I was seated far back, so it took me a while to gallop through the crowds and up to the staging platform, where I spotted this new Cannondale bike. I could scarcely believe this was my reward, even when the announcer said, “This is yours.” Who on earth would think of getting an award like this for being the last official finisher in an event? The bike delivered to me in Spokane several months later was a beautiful heavenly blue.

This was in October. At Thanksgiving when I spoke on the phone with my nephew’s family, I shared the details of this event, including the surprise of the Cannondale bike. You could hear a pin drop on the other end of the line. Finally my niece said, “I don’t usually pay attention to brand names, but what did you say that bike was?” When I repeated the description she blurted, “That’s it! That was the make!” Dolph, she said, had always ridden a Cannondale. What further confirmation did I need that he was in the right place?

In Kona just the year before, I had opened up a new age group for women, 75–79. Now, in 2006, while on stage accepting my award, I promised the crowd that in 2010 I would try to open up yet another age group for women, 80–84. So far, no woman over the age of eighty had attempted an Ironman, though one eighty-year-old man had finally succeeded. If Robert McKeague could do it for the men, I owed it to the women to do likewise.

Sometimes I ask myself about continuing to compete in these Ironman events, but my body, mind, and soul feel so complete while I’m out there. I didn’t begin running until I was forty-eight years old, but exercise has redirected my life.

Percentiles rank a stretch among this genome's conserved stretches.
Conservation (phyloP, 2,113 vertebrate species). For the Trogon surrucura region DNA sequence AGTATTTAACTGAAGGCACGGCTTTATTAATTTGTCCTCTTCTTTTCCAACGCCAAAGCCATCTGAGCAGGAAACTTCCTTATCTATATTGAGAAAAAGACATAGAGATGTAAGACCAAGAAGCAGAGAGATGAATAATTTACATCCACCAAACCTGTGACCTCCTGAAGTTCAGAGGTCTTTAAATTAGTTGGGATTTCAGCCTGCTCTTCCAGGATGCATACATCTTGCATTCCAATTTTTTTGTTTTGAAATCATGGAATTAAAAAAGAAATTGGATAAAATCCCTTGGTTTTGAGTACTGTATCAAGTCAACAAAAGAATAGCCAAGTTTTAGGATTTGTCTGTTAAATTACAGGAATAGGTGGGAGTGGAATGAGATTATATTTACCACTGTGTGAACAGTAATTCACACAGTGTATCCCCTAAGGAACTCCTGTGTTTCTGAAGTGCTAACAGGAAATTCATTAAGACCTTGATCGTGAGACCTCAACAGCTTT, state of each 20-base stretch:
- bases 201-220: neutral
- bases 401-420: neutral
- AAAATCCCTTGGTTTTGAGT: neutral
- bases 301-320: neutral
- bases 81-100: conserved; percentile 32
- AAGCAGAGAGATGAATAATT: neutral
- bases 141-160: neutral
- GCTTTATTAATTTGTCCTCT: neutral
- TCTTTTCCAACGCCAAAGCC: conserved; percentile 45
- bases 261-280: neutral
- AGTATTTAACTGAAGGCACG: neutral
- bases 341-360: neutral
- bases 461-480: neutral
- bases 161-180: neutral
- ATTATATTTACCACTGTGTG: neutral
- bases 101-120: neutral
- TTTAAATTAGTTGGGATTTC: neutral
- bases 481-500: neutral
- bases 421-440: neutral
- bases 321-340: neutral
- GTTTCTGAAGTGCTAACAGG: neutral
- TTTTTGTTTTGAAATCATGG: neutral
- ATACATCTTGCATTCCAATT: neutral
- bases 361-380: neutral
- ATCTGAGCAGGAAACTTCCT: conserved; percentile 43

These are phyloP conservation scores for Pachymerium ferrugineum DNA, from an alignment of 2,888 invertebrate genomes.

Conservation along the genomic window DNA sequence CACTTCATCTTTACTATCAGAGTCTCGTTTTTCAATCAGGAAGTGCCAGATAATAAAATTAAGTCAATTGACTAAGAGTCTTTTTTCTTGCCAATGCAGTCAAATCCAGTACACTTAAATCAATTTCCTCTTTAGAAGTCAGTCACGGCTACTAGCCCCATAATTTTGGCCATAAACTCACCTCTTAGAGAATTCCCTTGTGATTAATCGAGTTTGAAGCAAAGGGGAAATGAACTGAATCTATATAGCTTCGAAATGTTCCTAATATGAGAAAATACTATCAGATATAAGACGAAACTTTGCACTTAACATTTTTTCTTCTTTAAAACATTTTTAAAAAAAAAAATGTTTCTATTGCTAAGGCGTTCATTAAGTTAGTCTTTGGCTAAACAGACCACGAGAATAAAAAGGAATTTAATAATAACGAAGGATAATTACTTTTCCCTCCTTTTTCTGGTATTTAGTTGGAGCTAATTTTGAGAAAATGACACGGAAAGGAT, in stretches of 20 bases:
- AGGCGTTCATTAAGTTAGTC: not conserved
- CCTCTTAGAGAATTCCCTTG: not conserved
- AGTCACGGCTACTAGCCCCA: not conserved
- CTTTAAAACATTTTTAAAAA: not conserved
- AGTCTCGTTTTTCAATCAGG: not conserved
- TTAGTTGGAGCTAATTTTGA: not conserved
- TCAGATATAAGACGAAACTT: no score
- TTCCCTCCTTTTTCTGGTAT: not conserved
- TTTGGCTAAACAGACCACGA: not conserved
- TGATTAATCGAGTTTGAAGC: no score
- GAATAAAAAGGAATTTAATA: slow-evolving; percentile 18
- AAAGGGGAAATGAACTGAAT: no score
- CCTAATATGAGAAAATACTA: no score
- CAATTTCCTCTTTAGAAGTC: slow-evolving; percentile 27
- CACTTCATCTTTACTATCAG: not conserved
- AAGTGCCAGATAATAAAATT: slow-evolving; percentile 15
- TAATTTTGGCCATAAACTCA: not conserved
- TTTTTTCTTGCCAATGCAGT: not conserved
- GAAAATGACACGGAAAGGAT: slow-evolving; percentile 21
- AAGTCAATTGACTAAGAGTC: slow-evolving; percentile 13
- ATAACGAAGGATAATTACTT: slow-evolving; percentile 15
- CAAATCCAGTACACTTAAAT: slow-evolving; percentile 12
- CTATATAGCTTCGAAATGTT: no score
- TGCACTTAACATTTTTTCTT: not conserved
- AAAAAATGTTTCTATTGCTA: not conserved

* * *

After the miraculous finish in the 2006 Kona Ironman, I continued to be struck by the integrity of those four people who picked me up the last six miles to encourage me into the finish. I wanted to find out who they were. I learned they belonged to the Oakley Team, obtained their names, and wanted to thank them, so I e-mailed the following:

Dear Brent and Susie,

I want to thank you for being my “angel coaches” during the last portion of the marathon in Kona. Whatever put it in your hearts to do such a thing? Exactly when did you peel off? Did you hear me at the finish line? How did you ever know to tell me not to stop running at the bottom of the hill? I always do! Your manner of coaching me into running was superb, but how could you have timed it so well? After seeing the coverage of this event, I am still in awe of what you did for me. What selflessness!

Would you please thank the other two “angels” who peeled off sooner than the two of you did and pass this message along? Which one was barefooted and which had the thongs? Of course I’d like the answer to the above questions if you feel so inclined, but no rush.